and the coefficients $c^\mu$ are what we ordinarily call our vector components. If we say that some tuple $(v^0,v^1,v^2,v^3)$ is a vector, we mean by definition that it represents the vector $\sum_\mu v^\mu \frac{\partial}{\partial x^\mu}$ at some (often tacitly) understood point.

A coordinate transformation is now given by $y \circ x^{-1}$, often denoted $y(x)$ by abuse of notation. Now, our vectors must be expressed in derivatives w.r.t to the new coordinates $y^\mu$. By the chain rule, $\frac{\partial}{\partial x^\mu} = \sum_{\nu = 0}^3 \frac{\partial y^\nu}{\partial x^\mu}\frac{\partial}{\partial y^\nu}$, so the transformed coefficients are

$$c'^\mu = \sum_{\nu = 0}^3 \frac{\partial y^\mu}{\partial x^\nu} c^\nu$$

This is the transformation law for vectors. If your coordinate transformation is just a constant matrix like a rotation or a Lorentz transformation, $\frac{\partial y^\mu}{\partial x^\nu}$ are just its matrix components. Since our vectors at a point live by definition in the tangent space, they transform by definition like this.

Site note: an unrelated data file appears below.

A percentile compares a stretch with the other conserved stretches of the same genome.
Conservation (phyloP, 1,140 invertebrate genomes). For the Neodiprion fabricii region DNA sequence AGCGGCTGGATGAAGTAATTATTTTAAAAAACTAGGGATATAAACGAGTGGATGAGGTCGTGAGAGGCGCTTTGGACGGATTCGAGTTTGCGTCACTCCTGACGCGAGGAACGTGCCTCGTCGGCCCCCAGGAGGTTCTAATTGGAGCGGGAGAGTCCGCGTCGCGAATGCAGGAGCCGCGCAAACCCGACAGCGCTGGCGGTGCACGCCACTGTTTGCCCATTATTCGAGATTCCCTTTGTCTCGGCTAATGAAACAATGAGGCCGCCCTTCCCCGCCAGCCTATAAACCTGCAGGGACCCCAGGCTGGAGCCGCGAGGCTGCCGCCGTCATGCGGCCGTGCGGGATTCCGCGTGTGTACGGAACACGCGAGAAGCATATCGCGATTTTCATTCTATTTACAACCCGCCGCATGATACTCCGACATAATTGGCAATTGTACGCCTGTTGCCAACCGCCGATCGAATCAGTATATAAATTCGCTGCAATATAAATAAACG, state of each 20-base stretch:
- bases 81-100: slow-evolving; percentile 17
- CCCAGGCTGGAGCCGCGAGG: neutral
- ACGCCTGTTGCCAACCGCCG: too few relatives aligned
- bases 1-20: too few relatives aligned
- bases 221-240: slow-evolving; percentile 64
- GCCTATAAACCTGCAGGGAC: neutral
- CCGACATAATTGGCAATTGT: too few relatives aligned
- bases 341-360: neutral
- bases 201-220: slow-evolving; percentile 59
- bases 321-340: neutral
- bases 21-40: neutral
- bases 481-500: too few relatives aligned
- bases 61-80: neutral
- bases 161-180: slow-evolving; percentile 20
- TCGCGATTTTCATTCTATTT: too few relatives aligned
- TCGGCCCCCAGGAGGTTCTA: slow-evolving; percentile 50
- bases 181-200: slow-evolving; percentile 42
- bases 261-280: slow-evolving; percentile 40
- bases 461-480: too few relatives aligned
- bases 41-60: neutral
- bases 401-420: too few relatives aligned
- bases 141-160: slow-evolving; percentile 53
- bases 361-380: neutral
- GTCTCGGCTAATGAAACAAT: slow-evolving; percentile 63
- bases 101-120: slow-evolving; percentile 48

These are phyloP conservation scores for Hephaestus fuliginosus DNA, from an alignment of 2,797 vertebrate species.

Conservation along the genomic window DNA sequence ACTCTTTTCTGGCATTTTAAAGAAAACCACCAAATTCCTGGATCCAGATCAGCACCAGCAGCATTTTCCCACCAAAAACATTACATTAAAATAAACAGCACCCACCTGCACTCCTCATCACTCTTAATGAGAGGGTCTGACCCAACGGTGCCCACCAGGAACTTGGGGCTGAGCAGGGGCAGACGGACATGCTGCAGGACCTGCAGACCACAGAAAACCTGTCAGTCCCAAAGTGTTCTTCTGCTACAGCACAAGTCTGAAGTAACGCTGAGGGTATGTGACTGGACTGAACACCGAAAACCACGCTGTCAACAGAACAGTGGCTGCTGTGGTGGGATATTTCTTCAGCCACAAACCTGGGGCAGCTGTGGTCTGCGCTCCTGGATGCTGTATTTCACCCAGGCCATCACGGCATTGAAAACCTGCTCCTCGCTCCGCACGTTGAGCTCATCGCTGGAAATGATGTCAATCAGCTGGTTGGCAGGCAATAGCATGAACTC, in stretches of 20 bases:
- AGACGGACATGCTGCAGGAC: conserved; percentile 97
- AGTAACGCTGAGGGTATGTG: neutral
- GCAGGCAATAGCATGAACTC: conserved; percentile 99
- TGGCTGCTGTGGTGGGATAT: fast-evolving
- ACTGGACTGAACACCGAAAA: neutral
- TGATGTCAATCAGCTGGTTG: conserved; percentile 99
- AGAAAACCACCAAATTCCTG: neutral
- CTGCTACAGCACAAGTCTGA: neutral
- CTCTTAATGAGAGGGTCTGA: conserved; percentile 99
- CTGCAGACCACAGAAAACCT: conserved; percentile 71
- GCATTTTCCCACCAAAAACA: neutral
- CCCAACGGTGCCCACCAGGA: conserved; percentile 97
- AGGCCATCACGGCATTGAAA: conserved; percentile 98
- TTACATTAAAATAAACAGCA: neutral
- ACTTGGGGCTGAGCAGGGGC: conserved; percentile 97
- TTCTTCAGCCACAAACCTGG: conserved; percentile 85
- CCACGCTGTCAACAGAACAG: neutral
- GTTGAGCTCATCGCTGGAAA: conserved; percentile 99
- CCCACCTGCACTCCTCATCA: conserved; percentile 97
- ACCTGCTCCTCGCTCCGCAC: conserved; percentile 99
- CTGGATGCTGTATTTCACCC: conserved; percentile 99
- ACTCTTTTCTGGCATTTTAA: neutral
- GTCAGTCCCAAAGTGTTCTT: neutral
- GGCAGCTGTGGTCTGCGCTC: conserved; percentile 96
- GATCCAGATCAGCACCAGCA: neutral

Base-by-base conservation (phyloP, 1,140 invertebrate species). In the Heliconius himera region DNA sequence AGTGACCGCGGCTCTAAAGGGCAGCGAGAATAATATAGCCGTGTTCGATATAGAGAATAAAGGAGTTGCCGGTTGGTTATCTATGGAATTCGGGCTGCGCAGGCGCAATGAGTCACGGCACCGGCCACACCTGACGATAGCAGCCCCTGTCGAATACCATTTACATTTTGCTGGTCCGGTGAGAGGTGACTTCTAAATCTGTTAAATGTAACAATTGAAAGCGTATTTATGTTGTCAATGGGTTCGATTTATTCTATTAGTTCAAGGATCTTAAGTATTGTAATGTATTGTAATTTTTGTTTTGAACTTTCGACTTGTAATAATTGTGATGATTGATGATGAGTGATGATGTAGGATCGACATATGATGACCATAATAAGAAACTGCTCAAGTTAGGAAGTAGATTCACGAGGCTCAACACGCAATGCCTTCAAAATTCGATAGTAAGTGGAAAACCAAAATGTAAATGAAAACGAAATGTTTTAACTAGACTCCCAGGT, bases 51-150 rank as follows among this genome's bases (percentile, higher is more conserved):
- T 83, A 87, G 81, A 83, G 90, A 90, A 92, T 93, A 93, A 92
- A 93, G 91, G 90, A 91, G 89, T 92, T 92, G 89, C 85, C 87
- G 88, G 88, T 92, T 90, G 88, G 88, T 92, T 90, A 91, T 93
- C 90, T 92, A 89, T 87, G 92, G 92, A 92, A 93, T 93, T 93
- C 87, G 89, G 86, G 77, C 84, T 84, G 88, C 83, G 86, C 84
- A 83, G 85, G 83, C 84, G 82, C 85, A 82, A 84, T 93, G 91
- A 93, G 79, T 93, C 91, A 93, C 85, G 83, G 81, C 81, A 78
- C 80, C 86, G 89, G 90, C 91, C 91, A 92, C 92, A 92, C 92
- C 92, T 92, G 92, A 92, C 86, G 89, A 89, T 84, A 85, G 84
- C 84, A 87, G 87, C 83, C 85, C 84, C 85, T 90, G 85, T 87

A scalar is any quantity that does not transform under coordinate transformation in any way, or, equivalently, on which any transformation takes the form of the identity. Obviously, vectors are not scalars. The "space of scalars" at a point is just $\mathbb{R}$ (or $\mathbb{C}$, depending on your preference), i.e numbers which do not change under coordinate transformations.

Now, how do we build scalars out of vectors? We define the dual vector space or cotangent space to be spanned by the differentials $\mathrm{d}x$, i.e.

$$T^*_p\mathcal{M}[x] := \left\{\sum_{\mu = 0}^3 \omega_\mu \mathrm{d}x^\mu\right\}$$

and, again by the chain rule, these now transform exactly inversely to vectors, i.e.

$$ \omega'_\mu = \sum_{\nu = 0}^3 \frac{\partial x^\nu}{\partial y^\mu}\omega_\nu$$

Now, in GR, there is a metric on spacetime given by coefficients $g_{\mu\nu}$. Given a vector $c^\mu$, we define its dual vector to be $c_\mu := \sum_\nu g_{\mu\nu}c^\nu$. Now, given any tuple as a vector $c^\mu$, we may form the scalar product

$$(c,c) = \sum_\mu c^\mu c_\mu$$